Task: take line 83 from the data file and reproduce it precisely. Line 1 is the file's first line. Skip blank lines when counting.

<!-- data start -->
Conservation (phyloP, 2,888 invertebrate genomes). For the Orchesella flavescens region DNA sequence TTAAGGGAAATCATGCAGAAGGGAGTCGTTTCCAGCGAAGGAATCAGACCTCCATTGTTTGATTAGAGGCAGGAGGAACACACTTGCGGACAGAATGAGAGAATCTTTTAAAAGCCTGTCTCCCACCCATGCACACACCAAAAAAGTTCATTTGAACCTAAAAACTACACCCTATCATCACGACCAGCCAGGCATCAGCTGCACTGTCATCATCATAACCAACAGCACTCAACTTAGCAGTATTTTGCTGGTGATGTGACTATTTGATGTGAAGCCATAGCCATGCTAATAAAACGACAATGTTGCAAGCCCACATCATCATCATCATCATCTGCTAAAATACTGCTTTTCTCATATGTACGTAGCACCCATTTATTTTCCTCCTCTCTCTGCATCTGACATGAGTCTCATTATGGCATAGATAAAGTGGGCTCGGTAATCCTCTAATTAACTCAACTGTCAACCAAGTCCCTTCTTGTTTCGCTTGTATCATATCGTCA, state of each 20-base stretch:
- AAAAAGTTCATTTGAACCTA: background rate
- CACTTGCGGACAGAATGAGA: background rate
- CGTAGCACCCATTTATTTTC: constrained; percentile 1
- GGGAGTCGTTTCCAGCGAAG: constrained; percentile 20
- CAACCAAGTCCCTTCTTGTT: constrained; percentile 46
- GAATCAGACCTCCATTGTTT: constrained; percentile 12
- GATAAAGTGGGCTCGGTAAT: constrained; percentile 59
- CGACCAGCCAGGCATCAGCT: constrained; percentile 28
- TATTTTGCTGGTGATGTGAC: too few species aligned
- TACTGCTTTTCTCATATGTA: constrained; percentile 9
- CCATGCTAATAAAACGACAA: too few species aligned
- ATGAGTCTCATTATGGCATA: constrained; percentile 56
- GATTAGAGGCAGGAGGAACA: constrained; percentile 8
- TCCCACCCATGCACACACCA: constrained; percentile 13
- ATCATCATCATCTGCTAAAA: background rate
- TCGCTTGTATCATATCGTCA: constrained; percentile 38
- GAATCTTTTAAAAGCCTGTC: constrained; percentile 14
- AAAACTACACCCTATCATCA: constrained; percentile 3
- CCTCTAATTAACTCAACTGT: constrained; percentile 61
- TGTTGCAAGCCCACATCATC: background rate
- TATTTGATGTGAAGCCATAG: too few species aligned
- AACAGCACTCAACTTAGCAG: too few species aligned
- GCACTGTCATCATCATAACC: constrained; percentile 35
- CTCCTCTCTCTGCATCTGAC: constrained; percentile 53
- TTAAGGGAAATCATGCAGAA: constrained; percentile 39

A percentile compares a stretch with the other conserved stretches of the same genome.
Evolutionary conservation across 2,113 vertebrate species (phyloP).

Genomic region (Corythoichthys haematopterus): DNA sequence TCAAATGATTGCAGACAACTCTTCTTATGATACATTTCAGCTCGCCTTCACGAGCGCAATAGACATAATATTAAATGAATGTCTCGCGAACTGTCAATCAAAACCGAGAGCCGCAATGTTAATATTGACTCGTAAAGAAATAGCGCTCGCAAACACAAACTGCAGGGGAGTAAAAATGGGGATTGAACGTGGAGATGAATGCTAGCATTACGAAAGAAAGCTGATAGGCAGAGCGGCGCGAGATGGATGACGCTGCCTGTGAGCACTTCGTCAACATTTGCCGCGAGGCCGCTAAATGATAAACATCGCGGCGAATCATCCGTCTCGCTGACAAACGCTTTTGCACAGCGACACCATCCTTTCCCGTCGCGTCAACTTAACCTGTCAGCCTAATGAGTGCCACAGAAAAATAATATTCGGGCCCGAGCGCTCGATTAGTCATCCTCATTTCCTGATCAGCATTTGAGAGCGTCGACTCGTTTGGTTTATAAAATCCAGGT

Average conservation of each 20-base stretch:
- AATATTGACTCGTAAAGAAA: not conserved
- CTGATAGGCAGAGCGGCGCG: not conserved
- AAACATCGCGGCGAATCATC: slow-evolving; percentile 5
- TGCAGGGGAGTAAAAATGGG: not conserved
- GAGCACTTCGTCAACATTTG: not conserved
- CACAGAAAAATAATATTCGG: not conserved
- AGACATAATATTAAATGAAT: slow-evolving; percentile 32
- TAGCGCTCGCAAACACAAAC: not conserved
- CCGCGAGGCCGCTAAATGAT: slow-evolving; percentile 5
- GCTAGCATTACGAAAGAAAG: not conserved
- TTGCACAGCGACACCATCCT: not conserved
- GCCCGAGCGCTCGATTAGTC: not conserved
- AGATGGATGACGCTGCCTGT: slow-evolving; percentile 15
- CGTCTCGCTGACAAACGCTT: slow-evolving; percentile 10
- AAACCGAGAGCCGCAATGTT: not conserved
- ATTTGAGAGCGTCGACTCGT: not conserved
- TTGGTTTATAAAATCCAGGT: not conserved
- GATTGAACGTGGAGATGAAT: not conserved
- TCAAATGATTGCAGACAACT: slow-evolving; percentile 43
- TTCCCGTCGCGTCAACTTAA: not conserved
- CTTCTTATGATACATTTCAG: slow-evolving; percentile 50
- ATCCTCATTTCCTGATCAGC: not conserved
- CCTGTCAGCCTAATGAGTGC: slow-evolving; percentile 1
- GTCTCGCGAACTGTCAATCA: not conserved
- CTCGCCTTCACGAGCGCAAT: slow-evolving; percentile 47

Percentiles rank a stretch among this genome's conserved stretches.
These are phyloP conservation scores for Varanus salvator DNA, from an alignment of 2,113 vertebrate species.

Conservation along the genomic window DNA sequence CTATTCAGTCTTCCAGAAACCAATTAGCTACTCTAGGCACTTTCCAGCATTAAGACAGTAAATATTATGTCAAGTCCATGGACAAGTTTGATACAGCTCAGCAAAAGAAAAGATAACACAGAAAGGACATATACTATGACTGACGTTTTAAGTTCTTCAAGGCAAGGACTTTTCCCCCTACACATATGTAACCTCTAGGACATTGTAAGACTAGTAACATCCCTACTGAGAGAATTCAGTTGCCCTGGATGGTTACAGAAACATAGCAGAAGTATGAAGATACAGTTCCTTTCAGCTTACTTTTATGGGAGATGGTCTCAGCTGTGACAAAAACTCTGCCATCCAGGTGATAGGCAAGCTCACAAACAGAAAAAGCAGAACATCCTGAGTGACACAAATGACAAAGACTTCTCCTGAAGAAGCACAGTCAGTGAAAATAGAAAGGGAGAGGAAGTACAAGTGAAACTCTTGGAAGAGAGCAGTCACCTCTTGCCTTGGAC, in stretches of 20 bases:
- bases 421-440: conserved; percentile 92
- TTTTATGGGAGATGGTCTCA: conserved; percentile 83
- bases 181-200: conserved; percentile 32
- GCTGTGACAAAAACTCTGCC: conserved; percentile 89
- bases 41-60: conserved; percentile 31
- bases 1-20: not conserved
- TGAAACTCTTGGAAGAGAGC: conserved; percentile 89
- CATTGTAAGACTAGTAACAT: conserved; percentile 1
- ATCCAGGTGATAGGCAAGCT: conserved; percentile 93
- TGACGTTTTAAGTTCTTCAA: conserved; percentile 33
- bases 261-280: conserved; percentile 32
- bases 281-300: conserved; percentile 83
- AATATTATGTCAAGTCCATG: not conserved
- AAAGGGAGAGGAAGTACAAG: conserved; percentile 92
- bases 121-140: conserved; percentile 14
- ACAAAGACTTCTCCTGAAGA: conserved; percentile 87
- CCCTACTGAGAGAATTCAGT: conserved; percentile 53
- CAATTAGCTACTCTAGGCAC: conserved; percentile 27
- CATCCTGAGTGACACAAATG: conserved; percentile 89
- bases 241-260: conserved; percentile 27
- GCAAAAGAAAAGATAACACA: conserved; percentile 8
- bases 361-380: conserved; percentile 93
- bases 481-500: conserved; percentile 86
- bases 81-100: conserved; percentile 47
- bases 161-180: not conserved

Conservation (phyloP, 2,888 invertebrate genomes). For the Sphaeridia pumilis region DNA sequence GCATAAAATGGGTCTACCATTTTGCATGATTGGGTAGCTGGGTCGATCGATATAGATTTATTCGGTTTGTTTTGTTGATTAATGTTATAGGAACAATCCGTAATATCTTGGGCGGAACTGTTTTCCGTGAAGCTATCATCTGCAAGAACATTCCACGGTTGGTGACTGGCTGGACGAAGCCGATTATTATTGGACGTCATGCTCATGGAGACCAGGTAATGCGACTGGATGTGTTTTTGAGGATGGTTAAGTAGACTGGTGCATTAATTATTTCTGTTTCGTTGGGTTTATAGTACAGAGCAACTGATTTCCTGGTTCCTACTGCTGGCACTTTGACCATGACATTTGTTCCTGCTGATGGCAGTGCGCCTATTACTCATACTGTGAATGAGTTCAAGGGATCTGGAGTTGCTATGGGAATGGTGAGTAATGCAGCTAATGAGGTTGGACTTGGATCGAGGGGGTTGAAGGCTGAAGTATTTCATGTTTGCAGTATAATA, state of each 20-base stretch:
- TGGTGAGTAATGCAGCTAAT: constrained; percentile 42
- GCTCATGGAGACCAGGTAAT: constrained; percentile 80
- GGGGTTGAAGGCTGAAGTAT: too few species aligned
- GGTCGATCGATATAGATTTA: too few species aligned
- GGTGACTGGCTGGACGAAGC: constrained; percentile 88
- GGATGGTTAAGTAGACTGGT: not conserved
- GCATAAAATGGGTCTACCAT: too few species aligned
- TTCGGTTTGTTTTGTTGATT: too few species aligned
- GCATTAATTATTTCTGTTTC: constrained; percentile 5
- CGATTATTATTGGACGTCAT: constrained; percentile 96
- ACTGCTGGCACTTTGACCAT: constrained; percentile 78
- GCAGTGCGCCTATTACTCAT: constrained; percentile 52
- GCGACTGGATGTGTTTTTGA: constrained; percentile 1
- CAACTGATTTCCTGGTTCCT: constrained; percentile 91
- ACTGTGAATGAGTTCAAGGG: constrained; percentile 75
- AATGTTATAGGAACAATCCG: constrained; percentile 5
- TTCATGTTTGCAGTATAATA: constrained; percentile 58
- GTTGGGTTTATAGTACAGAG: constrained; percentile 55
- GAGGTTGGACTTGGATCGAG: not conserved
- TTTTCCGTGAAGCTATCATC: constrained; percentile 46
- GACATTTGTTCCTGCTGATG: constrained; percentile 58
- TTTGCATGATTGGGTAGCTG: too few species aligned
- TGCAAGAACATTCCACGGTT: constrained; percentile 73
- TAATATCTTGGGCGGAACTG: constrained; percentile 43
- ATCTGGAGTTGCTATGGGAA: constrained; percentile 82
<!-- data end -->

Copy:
- bases 161-180: not conserved